The primary motivation for regulating industrial structure is to prevent the deleterious effects that arise from having too few firms in a market. The U.S. government assesses whether mergers of large corporations would create an anticompetitive environment within an industry. The authority to assess the appropriateness of firm mergers is established through statutes, including the Sherman Antitrust Act, the Clayton Act, and the Federal Trade Commission Act.
Most researchers who study the impacts of antitrust regulation focus on the impacts on consumer prices or the negative effects for U.S. firms in international markets if the firms’ sizes are insufficient to compete effectively. As discussed previously, another positive impact of retaining a large number of smaller firms in an industry is a more competitive market for workers. Economic theory suggests markets with more firms will tend to pay higher wages.
Because of its role in developing worker skills, the formal educational system in every country is linked to the labor market. At the secondary level, some courses impart general skills useful to anyone as they move toward becoming a functioning adult in society. Other courses impart general skills while tracking students into college. Students who are not interested in postsecondary education and have specific job interests receive training through vocational courses designed for specific occupations (automotive technician, electrician) while still in high school.
Across countries, the amount of emphasis placed on each of these components varies. Each country makes decisions regarding the educational system’s structure, intending to promote wage growth. For example, in the United States, roughly twice as many students as in Germany attend postsecondary education. Few students at the secondary level in the United States participate in education aimed at a specific occupation, while formal occupational apprenticeships are normal in Germany among high school students not tracked toward college (Couch, 1994). The advantage the United States hopes to gain by having more workers trained with higher levels of general skills is greater worker flexibility. Germany hopes to have workers who are more productive because they are more specifically trained for their occupation. Germany hopes that the higher productivity arising from more skills that are specific will justify higher wages and result in more vital, competitive firms. A consensus has not evolved as to which system is better.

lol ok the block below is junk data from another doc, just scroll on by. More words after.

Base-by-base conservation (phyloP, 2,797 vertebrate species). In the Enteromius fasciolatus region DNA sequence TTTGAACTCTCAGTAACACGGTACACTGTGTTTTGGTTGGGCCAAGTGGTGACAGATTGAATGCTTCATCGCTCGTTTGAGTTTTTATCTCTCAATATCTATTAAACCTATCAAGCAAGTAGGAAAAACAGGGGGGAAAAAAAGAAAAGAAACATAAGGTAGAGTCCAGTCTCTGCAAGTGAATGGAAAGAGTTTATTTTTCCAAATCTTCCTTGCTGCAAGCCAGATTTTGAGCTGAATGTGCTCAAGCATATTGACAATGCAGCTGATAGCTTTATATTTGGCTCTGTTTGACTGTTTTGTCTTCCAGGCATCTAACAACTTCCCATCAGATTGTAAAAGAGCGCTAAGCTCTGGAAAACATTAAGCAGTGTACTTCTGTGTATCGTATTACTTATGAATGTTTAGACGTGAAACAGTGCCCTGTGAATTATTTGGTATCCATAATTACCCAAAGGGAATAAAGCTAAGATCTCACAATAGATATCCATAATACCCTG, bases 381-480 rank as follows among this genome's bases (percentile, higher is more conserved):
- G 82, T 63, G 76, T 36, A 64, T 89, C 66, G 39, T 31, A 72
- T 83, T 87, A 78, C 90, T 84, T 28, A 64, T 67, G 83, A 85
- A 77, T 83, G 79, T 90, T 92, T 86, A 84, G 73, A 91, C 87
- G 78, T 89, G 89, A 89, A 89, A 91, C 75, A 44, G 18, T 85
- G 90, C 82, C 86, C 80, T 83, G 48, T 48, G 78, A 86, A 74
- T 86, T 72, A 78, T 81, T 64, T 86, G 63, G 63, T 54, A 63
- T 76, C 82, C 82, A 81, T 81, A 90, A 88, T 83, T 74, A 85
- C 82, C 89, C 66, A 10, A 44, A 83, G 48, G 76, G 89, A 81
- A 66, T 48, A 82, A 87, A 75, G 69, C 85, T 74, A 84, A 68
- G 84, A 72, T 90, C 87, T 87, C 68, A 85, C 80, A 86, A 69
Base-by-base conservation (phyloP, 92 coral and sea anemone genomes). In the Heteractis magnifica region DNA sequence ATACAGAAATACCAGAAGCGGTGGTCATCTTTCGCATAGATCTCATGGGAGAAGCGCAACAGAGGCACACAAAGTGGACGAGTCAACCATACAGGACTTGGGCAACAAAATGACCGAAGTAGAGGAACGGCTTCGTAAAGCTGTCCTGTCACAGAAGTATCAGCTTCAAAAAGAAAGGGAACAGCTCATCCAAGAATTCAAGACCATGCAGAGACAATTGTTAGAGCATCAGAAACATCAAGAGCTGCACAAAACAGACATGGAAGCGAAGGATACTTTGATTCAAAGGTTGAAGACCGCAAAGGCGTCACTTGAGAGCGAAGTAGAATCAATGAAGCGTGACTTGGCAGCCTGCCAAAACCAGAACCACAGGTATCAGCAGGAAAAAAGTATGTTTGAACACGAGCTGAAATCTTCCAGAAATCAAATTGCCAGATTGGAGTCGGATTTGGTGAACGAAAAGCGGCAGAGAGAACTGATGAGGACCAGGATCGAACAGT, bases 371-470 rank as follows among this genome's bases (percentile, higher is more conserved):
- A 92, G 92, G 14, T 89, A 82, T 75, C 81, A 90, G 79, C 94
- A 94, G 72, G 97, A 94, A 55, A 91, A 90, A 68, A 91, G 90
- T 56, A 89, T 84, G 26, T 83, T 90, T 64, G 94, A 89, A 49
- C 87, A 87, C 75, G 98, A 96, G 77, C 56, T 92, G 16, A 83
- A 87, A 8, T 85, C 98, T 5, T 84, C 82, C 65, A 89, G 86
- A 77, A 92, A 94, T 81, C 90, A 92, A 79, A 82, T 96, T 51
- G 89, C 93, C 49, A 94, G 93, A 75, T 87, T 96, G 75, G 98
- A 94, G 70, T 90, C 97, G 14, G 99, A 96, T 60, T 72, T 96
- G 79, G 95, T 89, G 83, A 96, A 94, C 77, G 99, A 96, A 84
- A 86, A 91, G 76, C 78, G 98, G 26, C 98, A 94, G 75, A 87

Countries also vary in their approaches to reducing the influence of family wealth on educational attainment. One’s birth family is a matter of luck, and denying an able student access to education because of lack of financing is economically inefficient because a valuable resource is underused. Most would say that to limit a person’s outcomes based on his or her birth family is also unfair. In the United States, the system of universities consists of both private and public institutions, most of which charge tuition. To increase access, government loans and grants are available to students, and the terms and amount of financing are related to family background. In many other countries, the university system is public. Once a student graduates from high school and qualifies for admission to a university, the government pays tuition and other expenses. Whether the education system is public or private, the availability of courses and the extent of public subsidy reflect considerations of economic efficiency, fairness, and long-term economic welfare.
When someone is treated differently because of color or gender rather than productivity, it is understandable that inefficiency results. If the most able person to complete a job is from a minority group and prejudice relegates that person to some other occupation, then a loss of productivity results. Moreover, differential treatment based on race or gender is patently unjust.